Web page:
Alliance of American Football starts play in 75 days, with a big step on Tuesday

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Charlie Ebersol, the founder of the Alliance of American Football, has a clock on his office wall that counts down the days, hours, minutes and seconds until the upstart league’s inaugural game, on February 9.

“I can tell you to the second how far we are from the first snap,” Ebersol told PFT on Monday.

Much work is left to be done until that first game, 75 days from now, and one of the most important steps will be taken on Tuesday night, when the league’s eight teams divide up the quarterbacks who have agreed to play in the AAF. The league is using a draft format that is designed to prioritize having players playing for AAF teams in the same area where they played college football, while also trying to put the eight best quarterbacks on eight different teams.

Ebersol said those who watch the draft, which Kurt Warner is calling for CBS Sports Network, will be impressed with the collection of passers who are committed to getting themselves a chance in professional football.

“There are some Kurt Warner-esque stories,” Ebersol said. “One guy worked at Costco, he’s been a personal trainer, he’s moved his family multiple times, and against the backdrop of all that he still has a dream, and he’s going to have an opportunity because of us. . . . That’s why it was so important to me that Kurt Warner be the voice of our draft.”

But are these guys good enough to play football, at a high enough level that fans will want to watch? The quarterbacks who have already been announced as joining the AAF include Aaron Murray, Christian Hackenberg and Scott Tolzien. Ebersol isn’t claiming the quality of play can compete with the NFL, but he does insist that the television product will be an impressive presentation, starting with that first game on February 9.

“You’re going to see how much has gone into this. The difference between us and everyone who’s done this before is they all spent so much time marketing their league that the expectations were out of whack. We’ve managed to under-promise and over-deliver,” Ebersol said. “The football is one thing. The technology is something else. That will probably be the most shocking thing people will see on CBS on February 9. What we’ll do with data in a consumable way is like nothing people have seen before.”

By far the best-known quarterback who’s not currently on an NFL team is Colin Kaepernick. Ebersol said he has talked to Kaepernick and respects what he’s doing, but he’s not sure Kaepernick is interested in joining an upstart league.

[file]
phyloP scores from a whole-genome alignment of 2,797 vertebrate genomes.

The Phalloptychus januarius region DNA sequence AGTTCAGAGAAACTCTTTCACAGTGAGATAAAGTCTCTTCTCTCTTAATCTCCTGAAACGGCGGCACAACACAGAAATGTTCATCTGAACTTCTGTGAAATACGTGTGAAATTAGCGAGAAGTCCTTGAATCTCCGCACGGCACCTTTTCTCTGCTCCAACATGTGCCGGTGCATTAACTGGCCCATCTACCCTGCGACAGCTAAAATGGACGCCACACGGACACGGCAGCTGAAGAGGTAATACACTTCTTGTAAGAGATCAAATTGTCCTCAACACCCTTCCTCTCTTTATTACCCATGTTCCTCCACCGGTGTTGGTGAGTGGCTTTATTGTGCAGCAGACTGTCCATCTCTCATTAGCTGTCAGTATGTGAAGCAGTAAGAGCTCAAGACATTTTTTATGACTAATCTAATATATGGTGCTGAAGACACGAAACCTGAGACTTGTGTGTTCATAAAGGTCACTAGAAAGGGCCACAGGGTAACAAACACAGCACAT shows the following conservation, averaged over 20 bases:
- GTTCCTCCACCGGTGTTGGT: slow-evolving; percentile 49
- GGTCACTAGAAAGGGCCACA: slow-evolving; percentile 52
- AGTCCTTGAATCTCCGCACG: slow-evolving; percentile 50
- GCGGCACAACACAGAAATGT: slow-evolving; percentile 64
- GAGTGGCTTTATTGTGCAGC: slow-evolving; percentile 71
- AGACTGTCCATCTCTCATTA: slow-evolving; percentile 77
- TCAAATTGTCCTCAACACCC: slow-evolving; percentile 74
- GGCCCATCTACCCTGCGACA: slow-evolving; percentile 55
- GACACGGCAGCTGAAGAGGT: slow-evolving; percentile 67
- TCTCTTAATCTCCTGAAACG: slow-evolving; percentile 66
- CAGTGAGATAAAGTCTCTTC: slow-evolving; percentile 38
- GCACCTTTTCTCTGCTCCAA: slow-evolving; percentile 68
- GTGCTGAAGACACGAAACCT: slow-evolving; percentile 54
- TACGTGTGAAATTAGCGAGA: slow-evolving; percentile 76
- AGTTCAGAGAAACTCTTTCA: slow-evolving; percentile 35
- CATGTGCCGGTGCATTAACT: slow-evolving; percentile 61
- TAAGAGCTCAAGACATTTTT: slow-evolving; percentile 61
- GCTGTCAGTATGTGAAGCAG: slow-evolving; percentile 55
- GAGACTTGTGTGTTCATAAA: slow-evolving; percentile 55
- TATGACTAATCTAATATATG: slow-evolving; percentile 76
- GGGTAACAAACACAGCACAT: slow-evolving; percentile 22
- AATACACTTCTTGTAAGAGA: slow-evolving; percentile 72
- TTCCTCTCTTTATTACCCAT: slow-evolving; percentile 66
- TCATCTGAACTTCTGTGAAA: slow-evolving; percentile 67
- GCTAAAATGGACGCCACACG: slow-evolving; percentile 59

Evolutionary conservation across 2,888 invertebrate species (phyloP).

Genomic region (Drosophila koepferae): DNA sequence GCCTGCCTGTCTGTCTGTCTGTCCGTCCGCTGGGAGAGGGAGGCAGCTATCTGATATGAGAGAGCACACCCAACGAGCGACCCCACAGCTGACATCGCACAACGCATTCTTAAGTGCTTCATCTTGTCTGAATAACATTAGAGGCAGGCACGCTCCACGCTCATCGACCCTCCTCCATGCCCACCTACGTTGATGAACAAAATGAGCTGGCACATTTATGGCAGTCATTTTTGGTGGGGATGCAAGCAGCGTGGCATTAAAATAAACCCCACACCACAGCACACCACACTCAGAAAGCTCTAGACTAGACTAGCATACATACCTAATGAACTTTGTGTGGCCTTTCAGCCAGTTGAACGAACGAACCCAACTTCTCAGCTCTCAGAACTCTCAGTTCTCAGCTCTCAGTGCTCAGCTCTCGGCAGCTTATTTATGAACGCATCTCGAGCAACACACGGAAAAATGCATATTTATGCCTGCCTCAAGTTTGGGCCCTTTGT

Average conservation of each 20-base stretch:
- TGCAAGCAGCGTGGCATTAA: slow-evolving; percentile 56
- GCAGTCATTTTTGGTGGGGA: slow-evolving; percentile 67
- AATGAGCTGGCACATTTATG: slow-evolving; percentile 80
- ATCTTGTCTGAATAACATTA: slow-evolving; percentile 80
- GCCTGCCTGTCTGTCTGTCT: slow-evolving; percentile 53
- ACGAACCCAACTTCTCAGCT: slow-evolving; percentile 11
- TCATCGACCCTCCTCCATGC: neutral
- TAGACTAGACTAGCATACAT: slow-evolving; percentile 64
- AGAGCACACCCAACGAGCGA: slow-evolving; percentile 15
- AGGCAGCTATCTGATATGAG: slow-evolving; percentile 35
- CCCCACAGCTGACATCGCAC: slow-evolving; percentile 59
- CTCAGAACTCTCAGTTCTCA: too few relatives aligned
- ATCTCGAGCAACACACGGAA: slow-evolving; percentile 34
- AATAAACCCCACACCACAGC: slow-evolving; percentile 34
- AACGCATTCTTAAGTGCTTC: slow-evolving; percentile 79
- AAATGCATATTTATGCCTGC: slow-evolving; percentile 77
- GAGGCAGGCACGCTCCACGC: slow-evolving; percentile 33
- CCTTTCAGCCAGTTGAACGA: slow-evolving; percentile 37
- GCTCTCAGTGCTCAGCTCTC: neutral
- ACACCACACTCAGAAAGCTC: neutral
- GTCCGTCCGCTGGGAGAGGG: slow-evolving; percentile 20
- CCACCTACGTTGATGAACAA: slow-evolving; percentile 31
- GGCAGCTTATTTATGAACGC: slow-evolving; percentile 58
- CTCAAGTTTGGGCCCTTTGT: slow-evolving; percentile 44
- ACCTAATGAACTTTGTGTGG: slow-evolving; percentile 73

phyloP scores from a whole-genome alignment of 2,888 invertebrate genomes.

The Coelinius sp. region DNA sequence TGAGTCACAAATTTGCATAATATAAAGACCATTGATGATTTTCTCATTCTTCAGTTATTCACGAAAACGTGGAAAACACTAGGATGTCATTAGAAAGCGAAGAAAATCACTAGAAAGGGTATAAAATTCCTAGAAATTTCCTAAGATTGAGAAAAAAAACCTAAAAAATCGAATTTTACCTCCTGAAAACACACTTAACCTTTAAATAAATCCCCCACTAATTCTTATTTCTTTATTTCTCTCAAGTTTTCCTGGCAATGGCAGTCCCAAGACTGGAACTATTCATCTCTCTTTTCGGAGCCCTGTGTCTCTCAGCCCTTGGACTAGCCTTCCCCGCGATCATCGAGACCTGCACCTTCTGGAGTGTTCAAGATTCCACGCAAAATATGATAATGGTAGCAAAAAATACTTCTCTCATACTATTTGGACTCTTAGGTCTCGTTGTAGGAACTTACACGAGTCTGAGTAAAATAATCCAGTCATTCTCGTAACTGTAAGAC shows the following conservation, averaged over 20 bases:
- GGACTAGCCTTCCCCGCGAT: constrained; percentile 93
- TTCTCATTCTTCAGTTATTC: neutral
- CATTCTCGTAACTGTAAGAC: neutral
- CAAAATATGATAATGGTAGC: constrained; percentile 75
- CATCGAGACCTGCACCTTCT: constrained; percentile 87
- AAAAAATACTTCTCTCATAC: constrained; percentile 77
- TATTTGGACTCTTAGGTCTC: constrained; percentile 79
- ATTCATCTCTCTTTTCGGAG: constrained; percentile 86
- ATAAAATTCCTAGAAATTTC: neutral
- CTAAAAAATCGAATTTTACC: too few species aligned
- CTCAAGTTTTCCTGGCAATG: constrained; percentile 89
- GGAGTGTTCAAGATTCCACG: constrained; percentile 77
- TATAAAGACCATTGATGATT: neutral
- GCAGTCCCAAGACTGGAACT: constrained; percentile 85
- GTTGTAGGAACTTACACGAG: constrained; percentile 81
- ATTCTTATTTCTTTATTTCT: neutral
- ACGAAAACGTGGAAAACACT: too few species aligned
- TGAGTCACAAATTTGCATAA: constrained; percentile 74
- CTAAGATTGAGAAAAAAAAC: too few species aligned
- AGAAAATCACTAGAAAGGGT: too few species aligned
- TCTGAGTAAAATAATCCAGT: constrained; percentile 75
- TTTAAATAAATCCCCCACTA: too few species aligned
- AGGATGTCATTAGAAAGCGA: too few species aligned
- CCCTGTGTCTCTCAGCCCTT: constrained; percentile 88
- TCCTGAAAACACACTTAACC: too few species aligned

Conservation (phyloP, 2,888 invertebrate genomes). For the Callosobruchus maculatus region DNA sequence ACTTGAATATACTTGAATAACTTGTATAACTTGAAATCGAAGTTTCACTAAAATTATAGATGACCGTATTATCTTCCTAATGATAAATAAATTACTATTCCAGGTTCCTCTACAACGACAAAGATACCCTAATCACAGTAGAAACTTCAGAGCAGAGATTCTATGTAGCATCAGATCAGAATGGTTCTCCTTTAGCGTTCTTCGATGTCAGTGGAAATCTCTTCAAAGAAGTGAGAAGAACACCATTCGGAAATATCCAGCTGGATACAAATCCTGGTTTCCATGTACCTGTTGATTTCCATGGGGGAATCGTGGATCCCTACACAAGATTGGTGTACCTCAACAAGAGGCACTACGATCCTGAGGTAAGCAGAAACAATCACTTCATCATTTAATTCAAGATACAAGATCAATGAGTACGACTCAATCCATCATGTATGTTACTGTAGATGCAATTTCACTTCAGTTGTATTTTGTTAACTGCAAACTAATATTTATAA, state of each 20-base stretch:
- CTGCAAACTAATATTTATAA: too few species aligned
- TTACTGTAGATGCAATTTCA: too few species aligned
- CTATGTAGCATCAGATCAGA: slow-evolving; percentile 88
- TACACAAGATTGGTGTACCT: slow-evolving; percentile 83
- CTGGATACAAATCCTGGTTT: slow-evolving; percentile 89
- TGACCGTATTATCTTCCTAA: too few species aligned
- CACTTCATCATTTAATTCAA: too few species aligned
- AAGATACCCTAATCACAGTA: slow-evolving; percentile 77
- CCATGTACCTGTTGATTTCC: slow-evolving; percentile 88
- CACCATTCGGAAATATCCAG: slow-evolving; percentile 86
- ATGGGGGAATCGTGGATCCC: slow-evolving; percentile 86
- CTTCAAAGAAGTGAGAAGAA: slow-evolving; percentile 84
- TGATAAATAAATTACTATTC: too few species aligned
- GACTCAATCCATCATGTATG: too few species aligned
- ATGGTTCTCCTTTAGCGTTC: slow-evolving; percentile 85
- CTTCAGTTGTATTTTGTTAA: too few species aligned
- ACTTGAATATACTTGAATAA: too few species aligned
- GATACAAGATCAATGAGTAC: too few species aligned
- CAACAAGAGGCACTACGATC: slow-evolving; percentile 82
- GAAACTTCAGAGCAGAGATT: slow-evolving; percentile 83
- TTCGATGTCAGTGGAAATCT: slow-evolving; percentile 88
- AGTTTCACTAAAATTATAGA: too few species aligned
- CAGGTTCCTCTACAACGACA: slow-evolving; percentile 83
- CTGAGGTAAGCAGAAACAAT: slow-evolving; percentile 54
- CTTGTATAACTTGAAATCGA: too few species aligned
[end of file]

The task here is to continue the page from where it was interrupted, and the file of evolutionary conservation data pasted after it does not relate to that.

“I’ve gotten really close with Colin over the last year, year and a half. He’s one of those guys who, I think in everyone’s eyes is the golden goose, the guy who is out there who we’d all like to see what would happen if he got back on the field,” Ebersol said. “I think Colin has a very, very challenging choice in front of him because I think he does believe he deserves to be in the NFL. He certainly played at the highest level in the NFL. I think Colin has more than just the weight of being a football player on his shoulders, I think he’s the messenger of something bigger.”

The AAF may not be a big enough stage for a quarterback who’s already a household name. But it might just be a big enough stage to help some other quarterback take the first step toward becoming a household name.

43 responses to “Alliance of American Football starts play in 75 days, with a big step on Tuesday

  1. Just a branch off of the new NFL wuss league. I’m waiting to see what Vince brings this go round of the upcoming XFL. NFL is turning into arena football and those leagues have small followins.

  2. “he’s not sure Kaepernick is interested in joining an upstart league.”
    ===================================

    Whereas sitting at home on the couch shows NFL executives that you’re committed to football and working to improve your craft….

    At least Manziel has the humility to try and get better by playing in the CFL. Even for an independently wealthy kid, that takes a lot of dedication.

  3. “We’ve managed to under-promise and over-deliver”
    _______

    That’s a neat trick, because so far you’ve delivered nothing. In fact, that statement itself is a pretty bold promise. So you haven’t under-promised or over-delivered.

  4. I’d watch it. It’s high time there’s a viable “minor league” for pro football that’s not gimicky or in a foreign country under different rules and field sizes. There’s a lot of quality ex-college players who need a chance.

  5. I love football, but except for identifying the ‘golden gooses’ I can’t think of another reason to watch this.

  6. Would love to see some competitiveness out there on a level above FBS college during spring. No restrictions as far as practice time should help but without rosters even being fleshed out I don’t see how the early product will be very good.

  7. Will they actually be allowed to hit each other without penalty or fine? If so, they may have found a gap in the marketplace.

  8. I can still throw a football 20 yards with out it hitting the dirt. Do I qualify for a starting QB job in this league?

  9. I have no idea if the AAF will succeed or not, but I do think that the USFL’s experiment back in the 80’s shows that there is some audience for spring football.

    What kind of makes me wonder is why so many fans, most of whom are kind of down on the NFL, also seem to hope that no rival (or in this case, supplemental) league will succeed?

    Why not at least wait until play starts and give it a chance? Sure, the players will not be NFL caliber, but millions of people watch college and high school football that is comprised almost entirely of players who have no shot at the NFL. Hell, with the number of injuries we see in the NFL, by the end of the season every roster has a number of players who aren’t truly NFL material…

    I say good luck to the AAF.

  10. What obscure sports network will air these games? Will we have to buy the top tier programming package? If so, don’t expect good ratings.

  11. Kurt Warner was a great player that everyone missed on. Just because a guy works at Costco, doesn’t make him the next Kurt Warner. If the teams get big name college players from their region, it might work. If there is an Alabama team they might want McCarron as their QB. A team in Michigan might want Conner Cook. An Ohio team should go after J.T. Barrett or Cardale Jones. None of these QB’s were ever really given a legit shot in the NFL.